Life Fully

Eugenia Melian in conversations with Ana Dominguez Siemens for White Paper By

She has had an amazing career, linked to the world of fashion, first as a model, then as an agent and producer for photographers, musicians, choreographers or video artists, and has also collaborated on film and television projects. All that experience of working side by side with artists of the stature of Tony Viramontes, Malcolm McLaren, Matthew Herbert, Blanca Li or David LaChapelle, has given her a vision of the profession that has been the starting point for the publication of her novel Wildchilds in which one will discover the inner workings of the world of fashion and its often dark side, in a text as revealing as it is entertaining, and in which, as she herself says, almost everything is true.

-You arrive in Paris in 1979, you are student and do some work as a model… How did the transition towards being a photographer and music producer’s agent come about?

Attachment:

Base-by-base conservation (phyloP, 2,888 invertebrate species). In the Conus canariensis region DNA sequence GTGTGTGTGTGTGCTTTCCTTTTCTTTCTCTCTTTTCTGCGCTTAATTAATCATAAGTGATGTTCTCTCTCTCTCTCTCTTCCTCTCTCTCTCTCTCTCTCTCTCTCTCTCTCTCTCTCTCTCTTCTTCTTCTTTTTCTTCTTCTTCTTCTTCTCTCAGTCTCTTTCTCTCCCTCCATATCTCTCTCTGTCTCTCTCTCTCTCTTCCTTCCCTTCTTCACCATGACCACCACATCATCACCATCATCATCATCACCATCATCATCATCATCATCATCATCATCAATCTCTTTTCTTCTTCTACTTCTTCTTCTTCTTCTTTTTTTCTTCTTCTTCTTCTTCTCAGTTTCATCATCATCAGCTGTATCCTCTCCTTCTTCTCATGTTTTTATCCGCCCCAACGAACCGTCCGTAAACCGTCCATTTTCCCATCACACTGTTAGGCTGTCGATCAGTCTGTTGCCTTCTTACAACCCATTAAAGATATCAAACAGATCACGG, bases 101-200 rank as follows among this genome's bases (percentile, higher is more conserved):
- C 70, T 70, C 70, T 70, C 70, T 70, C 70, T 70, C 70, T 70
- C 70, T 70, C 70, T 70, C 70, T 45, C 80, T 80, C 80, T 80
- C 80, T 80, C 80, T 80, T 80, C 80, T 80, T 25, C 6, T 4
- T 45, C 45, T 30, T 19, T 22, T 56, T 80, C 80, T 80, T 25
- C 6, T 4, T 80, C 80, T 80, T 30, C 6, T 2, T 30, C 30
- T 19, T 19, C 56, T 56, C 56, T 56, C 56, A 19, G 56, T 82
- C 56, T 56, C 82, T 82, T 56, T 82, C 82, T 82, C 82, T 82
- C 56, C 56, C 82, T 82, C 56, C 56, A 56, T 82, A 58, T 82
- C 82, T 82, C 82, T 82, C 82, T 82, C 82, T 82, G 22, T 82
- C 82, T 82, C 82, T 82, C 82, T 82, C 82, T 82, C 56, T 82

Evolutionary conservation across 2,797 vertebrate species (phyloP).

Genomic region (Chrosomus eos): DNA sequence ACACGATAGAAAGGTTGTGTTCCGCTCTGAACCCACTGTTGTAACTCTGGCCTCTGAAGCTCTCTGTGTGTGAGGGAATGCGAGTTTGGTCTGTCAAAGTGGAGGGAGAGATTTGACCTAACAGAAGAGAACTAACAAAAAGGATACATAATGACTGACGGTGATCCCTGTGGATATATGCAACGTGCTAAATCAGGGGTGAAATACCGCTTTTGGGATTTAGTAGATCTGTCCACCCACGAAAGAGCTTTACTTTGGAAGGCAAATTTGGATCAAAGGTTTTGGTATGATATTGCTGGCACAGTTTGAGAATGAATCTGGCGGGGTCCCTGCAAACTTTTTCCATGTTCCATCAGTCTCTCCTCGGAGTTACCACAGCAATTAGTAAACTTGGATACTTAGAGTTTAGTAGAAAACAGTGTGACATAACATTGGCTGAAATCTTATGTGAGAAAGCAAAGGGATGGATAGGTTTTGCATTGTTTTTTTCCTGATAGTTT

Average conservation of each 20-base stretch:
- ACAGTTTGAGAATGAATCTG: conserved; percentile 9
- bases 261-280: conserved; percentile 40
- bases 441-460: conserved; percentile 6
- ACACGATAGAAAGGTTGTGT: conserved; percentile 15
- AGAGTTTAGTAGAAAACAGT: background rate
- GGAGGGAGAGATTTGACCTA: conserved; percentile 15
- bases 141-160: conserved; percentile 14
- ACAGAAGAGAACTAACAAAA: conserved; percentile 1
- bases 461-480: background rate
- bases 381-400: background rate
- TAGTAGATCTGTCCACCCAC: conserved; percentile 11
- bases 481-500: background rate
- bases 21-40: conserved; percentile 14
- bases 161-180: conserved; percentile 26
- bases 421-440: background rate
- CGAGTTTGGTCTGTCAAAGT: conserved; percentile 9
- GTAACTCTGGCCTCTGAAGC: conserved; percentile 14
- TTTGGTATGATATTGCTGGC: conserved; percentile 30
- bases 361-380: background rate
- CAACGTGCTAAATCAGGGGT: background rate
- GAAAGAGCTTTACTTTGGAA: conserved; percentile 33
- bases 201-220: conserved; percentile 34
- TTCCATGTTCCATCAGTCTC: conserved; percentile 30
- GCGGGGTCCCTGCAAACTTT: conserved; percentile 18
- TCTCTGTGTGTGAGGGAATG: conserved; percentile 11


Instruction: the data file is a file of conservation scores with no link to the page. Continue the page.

My parents, inadvertently, had a lot to do with my career as an agent and eventually with writing Wildchilds. Many artists gravitated towards my mother in Andalusia in the 60’s. Landscape gardener Russell Page, interior decorator Jaime Parladé, my uncle, the abstract painter Fernando Zóbel and most importantly, lifestyle photographer Slim Aarons, who produced many of his shoots at our home with the help of my mother. I was mesmerized and fascinated by these artists and enjoyed listening to them talking about their projects. My brother, photographer Cristobal Hara, was also a big influence and inspiration when I was growing up.

My mother was a chic and stylish beauty who wore Saint Laurent in the winter and coral nail polish, custom–made kaftans or Pucci pants in the summer. I loved to watch her transform herself through fashion: the teased hair, bright lipstick and Joy de Patou perfume. It was a total makeover: from casual gardener in flats and slacks to diva one hour later. Mesmerizing. 

Sylvia & Eugenia Melian by Slim Aarons for Town & Country. Andalucia 1989

-You also did an internship at Yves Saint-Laurent…